Breach Theatre, Writers/performers
Breach is an award-winning multimedia theatre company creating socially engaged, formally innovative live performances that blend subtle humour with a sharp political edge. Breach’s work to date has explored reworking history through performance – from a 1980s riot in a Wiltshire field to a 1960s experiment into teaching dolphins English. Their work has won a Total Theatre Award and a Fringe First at Edinburgh.

Annette Brook, Writer
Annette Brook is a playwright from south London. She is an alumna of the Royal Court Young Writers’ Programme and was a Jerwood/Arvon mentee 2015-16. Her play Gala Mae was longlisted for the 2016 Alfred Fagon Award. Other plays include: Make You Mine (Soho Theatre, 2010); Little Baby Nothing (Theatre503, 2013); Halves (White Bear Theatre 2014); The other half (The Feminist Library, 2015) and Epiphany (Horse & Stables, 2017).

Steve Ely, Writer
Steve Ely’s books of poetry include Oswald’s Book of Hours and Werewolf. His latest book, Incendium Amoris, is published this summer. His biographical work, Ted Hughes’s South Yorkshire, is an account of the former Poet Laureate’s Yorkshire formation. He teaches creative writing at the University of Huddersfield, where he is Director of the Ted Hughes Network.

Nick Field, Writer/performer
Nick is a writer, performer and musician. His work has been produced and staged at major events and venues, and his residencies and commissions include Keats House and London Metropolitan Archives. As an arts educator he has worked with organisations including City Lit, The Poetry School, Ideas Tap and Apples & Snakes.

Francesca Millican-Slater, Writer/performer
Francesca Millican-Slater is a writer and performer. Following a successful run at Edinburgh Festival she has spent early 2017 touring Stories to tell in the Middle of the Night throughout the West Midlands as part of the Sir Barry Jackson tour, commissioned by Birmingham Rep. In 2015/2016 she was artist-in-residence at the National Waterways Museum. She has been touring My Dearest Girls since 2014 across the country and will continue to do so until 2018.

The Society of Strange and Ancient Instruments, Musicians
Clare Salaman is drawn to interesting sounds, especially those which include plenty of jangle and scrape. She plays old and unusual instruments in many different contexts, ranging from baroque orchestras to collaborations with Tanzanian and Norwegian traditional musicians. She is the director of The Society of Strange and Ancient Instruments, which is now the focus of her work.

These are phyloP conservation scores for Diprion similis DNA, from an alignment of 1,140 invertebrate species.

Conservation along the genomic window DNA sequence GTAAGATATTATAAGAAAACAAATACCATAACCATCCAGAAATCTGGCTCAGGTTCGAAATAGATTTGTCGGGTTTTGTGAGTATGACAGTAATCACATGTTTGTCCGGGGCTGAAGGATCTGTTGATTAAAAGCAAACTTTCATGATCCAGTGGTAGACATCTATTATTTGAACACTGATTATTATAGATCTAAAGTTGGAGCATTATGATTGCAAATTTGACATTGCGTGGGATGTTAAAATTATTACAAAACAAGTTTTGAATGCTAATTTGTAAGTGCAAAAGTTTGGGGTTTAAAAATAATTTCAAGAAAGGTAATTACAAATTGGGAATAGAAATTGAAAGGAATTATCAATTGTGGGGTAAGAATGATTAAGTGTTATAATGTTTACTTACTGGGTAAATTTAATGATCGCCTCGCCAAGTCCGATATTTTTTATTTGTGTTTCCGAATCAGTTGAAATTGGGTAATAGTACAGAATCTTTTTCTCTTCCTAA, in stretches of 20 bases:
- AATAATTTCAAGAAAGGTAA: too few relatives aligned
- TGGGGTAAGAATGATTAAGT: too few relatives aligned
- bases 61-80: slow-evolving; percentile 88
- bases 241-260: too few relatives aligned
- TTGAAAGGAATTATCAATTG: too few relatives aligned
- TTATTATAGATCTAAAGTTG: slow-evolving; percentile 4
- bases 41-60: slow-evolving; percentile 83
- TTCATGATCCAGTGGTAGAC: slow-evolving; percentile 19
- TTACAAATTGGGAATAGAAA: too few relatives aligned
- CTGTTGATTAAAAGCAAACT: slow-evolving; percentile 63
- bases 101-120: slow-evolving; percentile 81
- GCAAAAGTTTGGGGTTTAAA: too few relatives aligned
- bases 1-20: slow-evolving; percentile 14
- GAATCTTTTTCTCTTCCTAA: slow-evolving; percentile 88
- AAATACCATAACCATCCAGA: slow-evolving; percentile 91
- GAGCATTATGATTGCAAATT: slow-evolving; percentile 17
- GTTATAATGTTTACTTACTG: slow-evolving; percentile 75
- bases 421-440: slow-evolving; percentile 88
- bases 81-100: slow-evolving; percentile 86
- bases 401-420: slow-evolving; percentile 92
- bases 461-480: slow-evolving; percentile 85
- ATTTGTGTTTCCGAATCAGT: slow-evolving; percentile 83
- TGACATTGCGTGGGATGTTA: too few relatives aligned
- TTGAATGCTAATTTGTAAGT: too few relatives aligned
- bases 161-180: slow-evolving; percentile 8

Leah Stuttard comes from a Lancashire mill town and you can still hear it in her voice. The first medieval music she loved was on scratchy David Munrow LPs which she bought for £1 from the local library. She has played the medieval harp for 20 years, working around the world with groups such as Hesperion (Spain) and Micrologus (Italy).

Viven Ellis was born on an Essex farm, trained as an English teacher, and dreamed of being a performer. A life-changing apprenticeship to folk singer Frankie Armstrong led to the discovery of folk and early music. She sang with early music groups Sinfonye and The Dufay Collective and now works with The Carnival Band.

Ross Sutherland, Writer
Ross Sutherland was born in Edinburgh. He has published the poetry collections Things To Do Before You Leave Town (2009), Twelve Nudes (2010) and Emergency Window (2012), as well as the digital-only collection of sonnets Hyakuretsu Kyaku (2011), all with Penned in the Margins. He has produced work for stage and radio, including Comedian Dies in the Middle of Joke and Standby for the Tape Back Up, as well as the documentaries Every Rendition on a Broken Machine, and Stand By For Tape Back Up (adapted from the stage show). Sutherland also writes and presents the podcast Imaginary Advice.

Larry Achiampong, Fine artist
Larry Achiampong completed a BA in Mixed Media Fine Art at University of Westminster (2005) and an MA in Sculpture at Slade School of Fine Art (2008). He lives and works in London. Larry’s solo and collaborative projects employ imagery, aural and visual archives, live performance and sound to explore ideas surrounding class, cross-cultural and post-digital identity – in particular, dichotomies found within a world dominated by social media and digital frameworks.

Nicola Jedrzejczak, Fine artist
Nicola Jedrzejczak is a Fine Artist based in Ledbury, Herefordshire. She specialises in the practice of book arts. She graduated from Hereford College of Arts in 2015.

Discover more at thisfairfield.com